Excused absences may be possible as long as you start planning early, get needed assignments done, and communicate how many days of school will be missed.
How many school days are kids typically allowed to miss for vacation?
How many school days kids are typically allowed to miss for vacation varies widely by state. The easiest way to find out how many school days are kids typically allowed to miss for vacation in your state is to Google <your state> truancy laws. Several states are decriminalizing truancy and other states never had it as a criminal offense anyways. On top of state laws, school districts have a fair amount of leeway in determining how strictly to enforce things. Remember too that in most cases, illness is not considered an unexcused absence, so only you know whether little Johnny is…. “sick” 🙂
I hope that this has given you some ideas as to the benefits and drawbacks to having your kids miss school for vacation. What is your position? Leave it in the comments!
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The number one indicator of a child’s future success is the education level of the child’s parents- so if the child comes from a successful family, then missing a few days of schools doesn’t not matter , in the long run
We took our kids out of school frequently in elementary and middle school, including one year when we took them out of school for a full month for an American History roadschooling trip. As a family we have visited every continent, and I consider travel a very important part of their education. That said, once they reach high school where grades and tests matter, we have had to limit our vacations to long weekends and school breaks. Fortunately, our school district has 10-day Fall and Spring breaks, which we take full advantage of!
I think once you hit high school, this can become an issue, but before that, should be ok. High school starts to get tricky with what needs to be done when, esepcially the later years with things like AP tests and SATs, but teachers usually have the year planned out and can help direct you.
Just don’t expect the teacher to come up with “special” assignments for your kids. They might request a report on the trip or an aspect of it, but I’ve seen people wanting teachers to come up with a special curriculum for a kid going on vacation with assignments for places the teacher has never been and languages they don’t speak. They may be able to give you guidance as to what to look for or do.
I would also controversially say, does it really matter so much when they are younger? How big of an impact will missing a week and just having fun do for a small kid? You can’t do it every month, but once a year shouldn’t be hugely detrimental.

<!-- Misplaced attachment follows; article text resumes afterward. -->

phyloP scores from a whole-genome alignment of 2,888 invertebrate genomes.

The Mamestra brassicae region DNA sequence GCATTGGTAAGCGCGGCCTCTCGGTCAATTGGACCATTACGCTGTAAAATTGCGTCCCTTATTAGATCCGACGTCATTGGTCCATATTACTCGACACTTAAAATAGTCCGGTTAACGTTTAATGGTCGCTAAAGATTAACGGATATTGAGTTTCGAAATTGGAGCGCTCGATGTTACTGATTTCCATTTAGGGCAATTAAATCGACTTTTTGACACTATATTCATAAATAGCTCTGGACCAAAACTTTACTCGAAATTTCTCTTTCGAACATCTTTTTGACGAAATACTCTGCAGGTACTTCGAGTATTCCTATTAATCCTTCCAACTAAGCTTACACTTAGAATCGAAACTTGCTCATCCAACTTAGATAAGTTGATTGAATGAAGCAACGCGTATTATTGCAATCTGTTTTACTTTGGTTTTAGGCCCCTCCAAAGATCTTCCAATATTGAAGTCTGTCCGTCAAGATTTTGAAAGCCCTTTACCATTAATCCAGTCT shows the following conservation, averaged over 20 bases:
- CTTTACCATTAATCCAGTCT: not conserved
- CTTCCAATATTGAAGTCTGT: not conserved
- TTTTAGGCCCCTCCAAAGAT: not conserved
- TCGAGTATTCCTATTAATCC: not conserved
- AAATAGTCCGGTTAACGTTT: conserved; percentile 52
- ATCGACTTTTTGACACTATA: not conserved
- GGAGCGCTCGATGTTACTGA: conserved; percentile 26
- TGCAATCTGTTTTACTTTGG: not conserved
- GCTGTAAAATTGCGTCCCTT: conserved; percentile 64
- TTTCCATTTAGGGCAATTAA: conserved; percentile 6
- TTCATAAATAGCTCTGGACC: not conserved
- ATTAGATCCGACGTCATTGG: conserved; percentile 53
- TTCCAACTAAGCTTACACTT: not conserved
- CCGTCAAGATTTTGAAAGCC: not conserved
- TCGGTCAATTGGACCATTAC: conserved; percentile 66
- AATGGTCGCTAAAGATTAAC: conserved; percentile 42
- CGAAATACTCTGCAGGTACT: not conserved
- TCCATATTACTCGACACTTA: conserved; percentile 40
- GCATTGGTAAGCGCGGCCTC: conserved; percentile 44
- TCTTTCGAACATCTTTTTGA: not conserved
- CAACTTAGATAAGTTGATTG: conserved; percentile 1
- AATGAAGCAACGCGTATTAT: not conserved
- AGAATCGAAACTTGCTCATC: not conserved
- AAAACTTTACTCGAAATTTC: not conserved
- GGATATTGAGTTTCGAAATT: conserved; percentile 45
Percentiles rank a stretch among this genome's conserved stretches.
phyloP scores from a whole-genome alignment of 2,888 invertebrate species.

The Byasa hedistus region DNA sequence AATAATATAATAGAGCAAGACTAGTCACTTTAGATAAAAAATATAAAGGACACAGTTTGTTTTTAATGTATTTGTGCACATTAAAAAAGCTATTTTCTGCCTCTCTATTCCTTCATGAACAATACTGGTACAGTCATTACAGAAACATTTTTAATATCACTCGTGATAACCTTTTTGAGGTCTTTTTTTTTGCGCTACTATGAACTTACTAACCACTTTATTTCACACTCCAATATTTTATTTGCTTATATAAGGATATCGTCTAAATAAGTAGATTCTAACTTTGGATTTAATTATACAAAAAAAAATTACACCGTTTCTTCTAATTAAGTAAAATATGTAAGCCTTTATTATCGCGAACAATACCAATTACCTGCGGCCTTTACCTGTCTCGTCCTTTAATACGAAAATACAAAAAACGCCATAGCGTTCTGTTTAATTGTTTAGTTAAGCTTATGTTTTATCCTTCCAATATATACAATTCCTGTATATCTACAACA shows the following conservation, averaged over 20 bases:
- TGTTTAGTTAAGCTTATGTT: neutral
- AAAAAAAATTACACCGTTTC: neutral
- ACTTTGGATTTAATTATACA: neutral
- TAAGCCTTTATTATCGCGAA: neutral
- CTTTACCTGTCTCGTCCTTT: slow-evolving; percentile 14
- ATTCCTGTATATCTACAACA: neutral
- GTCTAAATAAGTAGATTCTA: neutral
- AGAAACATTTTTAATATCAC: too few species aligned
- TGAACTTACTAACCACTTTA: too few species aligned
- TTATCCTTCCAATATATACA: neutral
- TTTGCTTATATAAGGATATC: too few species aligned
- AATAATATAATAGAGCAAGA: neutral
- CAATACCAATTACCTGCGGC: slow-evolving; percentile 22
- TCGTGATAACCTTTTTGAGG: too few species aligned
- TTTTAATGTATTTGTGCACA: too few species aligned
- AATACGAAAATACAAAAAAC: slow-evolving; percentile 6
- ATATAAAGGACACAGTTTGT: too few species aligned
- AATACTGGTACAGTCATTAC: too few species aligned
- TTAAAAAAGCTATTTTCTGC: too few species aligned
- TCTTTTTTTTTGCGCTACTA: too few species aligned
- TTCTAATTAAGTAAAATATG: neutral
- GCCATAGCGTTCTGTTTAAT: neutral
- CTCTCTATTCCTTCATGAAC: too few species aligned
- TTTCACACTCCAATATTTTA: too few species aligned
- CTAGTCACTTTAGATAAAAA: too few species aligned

I totally agree on both points!
This is a frustrating topic for my family. We have 5 kids. The oldest is 10. We like to do a 2 week Disneyland trip every couple years in February. The park is almost empty and room rates are super cheap (plus we’re from Oregon so we like splash mountain in the rain anyway!). In Oregon, the truancy law is 8 half-days in a 30 day period. This technically means even a 1 week trip is a no-go. And illness is unexcused unless you have a doctor’s note. We believe in being honest with our fellow man, so we don’t fib about sickness…much. You get a nastygram from the Sheriff after missing 3 or 4 days. We’ve managed to make it work so far, but they sure do make a big deal about a couple elementary students missing a few days. The teachers are always ok with it and just send work packets with us. But it’s never fun to be treated like a bad parent by the school district and the county when you’re just trying to make memories (especially if it’s 1 time every other year).
Yeah – different states have different laws, and that stinks for you. I totally agree with you that especially for elementary school kids, this is SO not a big deal. I guess you could always move 🙂
We traveled twice, 1st 4 months then 5 months 2 years later. Took the kids from elementary school, grade 3+5, then 5+7 to ” backpack” around South America. Perhaps best thing we have ever done. One month after our return kids completely back to normal in everything. This was ~16 years ago. Son is a computer coder and daughter finishing master’s degree so didn’t harm them. Tried online schooling but really didn’t work back then, journaling was really the only thing we did regularly.
That’s awesome – I’m sure the memories and experiences that they got on those trips WAY outpaced anything that they might have “missed” in school